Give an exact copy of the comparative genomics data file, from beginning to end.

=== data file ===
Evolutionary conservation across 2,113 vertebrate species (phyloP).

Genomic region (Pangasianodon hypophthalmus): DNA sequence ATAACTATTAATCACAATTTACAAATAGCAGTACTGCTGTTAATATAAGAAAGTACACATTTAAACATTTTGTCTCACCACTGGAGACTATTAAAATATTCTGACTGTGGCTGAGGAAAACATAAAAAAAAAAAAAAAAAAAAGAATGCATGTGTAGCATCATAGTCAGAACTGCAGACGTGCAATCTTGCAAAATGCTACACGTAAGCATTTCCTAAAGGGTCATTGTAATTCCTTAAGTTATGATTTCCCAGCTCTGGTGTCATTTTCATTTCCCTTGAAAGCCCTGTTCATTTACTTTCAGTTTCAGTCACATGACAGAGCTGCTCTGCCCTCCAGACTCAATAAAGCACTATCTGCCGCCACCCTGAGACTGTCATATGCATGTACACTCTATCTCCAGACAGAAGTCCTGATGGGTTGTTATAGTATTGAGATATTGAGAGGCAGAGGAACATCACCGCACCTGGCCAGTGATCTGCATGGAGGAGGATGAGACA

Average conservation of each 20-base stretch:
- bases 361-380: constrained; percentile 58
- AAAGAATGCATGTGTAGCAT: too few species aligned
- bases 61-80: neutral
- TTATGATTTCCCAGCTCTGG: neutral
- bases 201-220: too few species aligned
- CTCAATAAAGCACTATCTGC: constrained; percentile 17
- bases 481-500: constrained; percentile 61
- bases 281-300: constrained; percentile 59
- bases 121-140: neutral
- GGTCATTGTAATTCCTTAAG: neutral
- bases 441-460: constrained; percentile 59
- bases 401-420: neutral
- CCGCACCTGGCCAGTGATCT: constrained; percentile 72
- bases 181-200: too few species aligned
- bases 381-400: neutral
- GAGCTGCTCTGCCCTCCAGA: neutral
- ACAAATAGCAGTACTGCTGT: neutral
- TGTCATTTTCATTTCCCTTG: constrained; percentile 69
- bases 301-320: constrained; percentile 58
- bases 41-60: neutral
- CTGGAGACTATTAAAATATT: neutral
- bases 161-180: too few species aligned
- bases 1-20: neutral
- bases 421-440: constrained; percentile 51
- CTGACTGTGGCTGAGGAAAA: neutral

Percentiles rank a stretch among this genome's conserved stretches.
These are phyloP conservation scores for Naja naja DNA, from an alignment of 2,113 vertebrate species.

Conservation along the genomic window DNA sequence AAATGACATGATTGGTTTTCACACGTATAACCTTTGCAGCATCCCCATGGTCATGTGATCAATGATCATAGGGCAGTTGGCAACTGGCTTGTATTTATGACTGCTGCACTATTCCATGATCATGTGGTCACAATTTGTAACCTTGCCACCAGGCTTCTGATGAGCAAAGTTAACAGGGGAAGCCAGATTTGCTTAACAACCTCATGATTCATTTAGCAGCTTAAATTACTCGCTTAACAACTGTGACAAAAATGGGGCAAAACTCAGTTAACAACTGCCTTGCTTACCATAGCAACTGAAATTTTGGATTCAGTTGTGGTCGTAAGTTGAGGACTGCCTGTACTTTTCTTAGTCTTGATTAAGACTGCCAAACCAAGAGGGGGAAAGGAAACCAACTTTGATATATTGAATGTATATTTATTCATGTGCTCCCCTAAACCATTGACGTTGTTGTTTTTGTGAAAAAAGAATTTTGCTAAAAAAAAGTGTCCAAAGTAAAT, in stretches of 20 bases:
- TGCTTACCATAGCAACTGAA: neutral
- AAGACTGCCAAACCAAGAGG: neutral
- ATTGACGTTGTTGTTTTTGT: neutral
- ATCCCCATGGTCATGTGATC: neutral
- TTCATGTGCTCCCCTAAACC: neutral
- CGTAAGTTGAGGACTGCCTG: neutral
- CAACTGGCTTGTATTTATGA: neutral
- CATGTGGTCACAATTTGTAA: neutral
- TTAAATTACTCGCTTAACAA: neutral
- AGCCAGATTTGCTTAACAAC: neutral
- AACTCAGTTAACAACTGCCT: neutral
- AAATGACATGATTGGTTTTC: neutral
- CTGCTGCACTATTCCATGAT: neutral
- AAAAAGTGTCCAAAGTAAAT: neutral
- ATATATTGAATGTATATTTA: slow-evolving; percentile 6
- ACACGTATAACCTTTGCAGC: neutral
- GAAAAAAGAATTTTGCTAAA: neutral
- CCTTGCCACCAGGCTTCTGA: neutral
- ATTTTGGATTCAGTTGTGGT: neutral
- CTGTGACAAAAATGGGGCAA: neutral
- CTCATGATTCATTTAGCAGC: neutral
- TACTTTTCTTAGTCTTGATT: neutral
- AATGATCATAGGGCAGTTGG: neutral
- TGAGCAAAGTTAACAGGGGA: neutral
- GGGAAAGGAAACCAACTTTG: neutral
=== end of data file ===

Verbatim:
Evolutionary conservation across 2,113 vertebrate species (phyloP).

Genomic region (Pangasianodon hypophthalmus): DNA sequence ATAACTATTAATCACAATTTACAAATAGCAGTACTGCTGTTAATATAAGAAAGTACACATTTAAACATTTTGTCTCACCACTGGAGACTATTAAAATATTCTGACTGTGGCTGAGGAAAACATAAAAAAAAAAAAAAAAAAAAGAATGCATGTGTAGCATCATAGTCAGAACTGCAGACGTGCAATCTTGCAAAATGCTACACGTAAGCATTTCCTAAAGGGTCATTGTAATTCCTTAAGTTATGATTTCCCAGCTCTGGTGTCATTTTCATTTCCCTTGAAAGCCCTGTTCATTTACTTTCAGTTTCAGTCACATGACAGAGCTGCTCTGCCCTCCAGACTCAATAAAGCACTATCTGCCGCCACCCTGAGACTGTCATATGCATGTACACTCTATCTCCAGACAGAAGTCCTGATGGGTTGTTATAGTATTGAGATATTGAGAGGCAGAGGAACATCACCGCACCTGGCCAGTGATCTGCATGGAGGAGGATGAGACA

Average conservation of each 20-base stretch:
- bases 361-380: constrained; percentile 58
- AAAGAATGCATGTGTAGCAT: too few species aligned
- bases 61-80: neutral
- TTATGATTTCCCAGCTCTGG: neutral
- bases 201-220: too few species aligned
- CTCAATAAAGCACTATCTGC: constrained; percentile 17
- bases 481-500: constrained; percentile 61
- bases 281-300: constrained; percentile 59
- bases 121-140: neutral
- GGTCATTGTAATTCCTTAAG: neutral
- bases 441-460: constrained; percentile 59
- bases 401-420: neutral
- CCGCACCTGGCCAGTGATCT: constrained; percentile 72
- bases 181-200: too few species aligned
- bases 381-400: neutral
- GAGCTGCTCTGCCCTCCAGA: neutral
- ACAAATAGCAGTACTGCTGT: neutral
- TGTCATTTTCATTTCCCTTG: constrained; percentile 69
- bases 301-320: constrained; percentile 58
- bases 41-60: neutral
- CTGGAGACTATTAAAATATT: neutral
- bases 161-180: too few species aligned
- bases 1-20: neutral
- bases 421-440: constrained; percentile 51
- CTGACTGTGGCTGAGGAAAA: neutral

Percentiles rank a stretch among this genome's conserved stretches.
These are phyloP conservation scores for Naja naja DNA, from an alignment of 2,113 vertebrate species.

Conservation along the genomic window DNA sequence AAATGACATGATTGGTTTTCACACGTATAACCTTTGCAGCATCCCCATGGTCATGTGATCAATGATCATAGGGCAGTTGGCAACTGGCTTGTATTTATGACTGCTGCACTATTCCATGATCATGTGGTCACAATTTGTAACCTTGCCACCAGGCTTCTGATGAGCAAAGTTAACAGGGGAAGCCAGATTTGCTTAACAACCTCATGATTCATTTAGCAGCTTAAATTACTCGCTTAACAACTGTGACAAAAATGGGGCAAAACTCAGTTAACAACTGCCTTGCTTACCATAGCAACTGAAATTTTGGATTCAGTTGTGGTCGTAAGTTGAGGACTGCCTGTACTTTTCTTAGTCTTGATTAAGACTGCCAAACCAAGAGGGGGAAAGGAAACCAACTTTGATATATTGAATGTATATTTATTCATGTGCTCCCCTAAACCATTGACGTTGTTGTTTTTGTGAAAAAAGAATTTTGCTAAAAAAAAGTGTCCAAAGTAAAT, in stretches of 20 bases:
- TGCTTACCATAGCAACTGAA: neutral
- AAGACTGCCAAACCAAGAGG: neutral
- ATTGACGTTGTTGTTTTTGT: neutral
- ATCCCCATGGTCATGTGATC: neutral
- TTCATGTGCTCCCCTAAACC: neutral
- CGTAAGTTGAGGACTGCCTG: neutral
- CAACTGGCTTGTATTTATGA: neutral
- CATGTGGTCACAATTTGTAA: neutral
- TTAAATTACTCGCTTAACAA: neutral
- AGCCAGATTTGCTTAACAAC: neutral
- AACTCAGTTAACAACTGCCT: neutral
- AAATGACATGATTGGTTTTC: neutral
- CTGCTGCACTATTCCATGAT: neutral
- AAAAAGTGTCCAAAGTAAAT: neutral
- ATATATTGAATGTATATTTA: slow-evolving; percentile 6
- ACACGTATAACCTTTGCAGC: neutral
- GAAAAAAGAATTTTGCTAAA: neutral
- CCTTGCCACCAGGCTTCTGA: neutral
- ATTTTGGATTCAGTTGTGGT: neutral
- CTGTGACAAAAATGGGGCAA: neutral
- CTCATGATTCATTTAGCAGC: neutral
- TACTTTTCTTAGTCTTGATT: neutral
- AATGATCATAGGGCAGTTGG: neutral
- TGAGCAAAGTTAACAGGGGA: neutral
- GGGAAAGGAAACCAACTTTG: neutral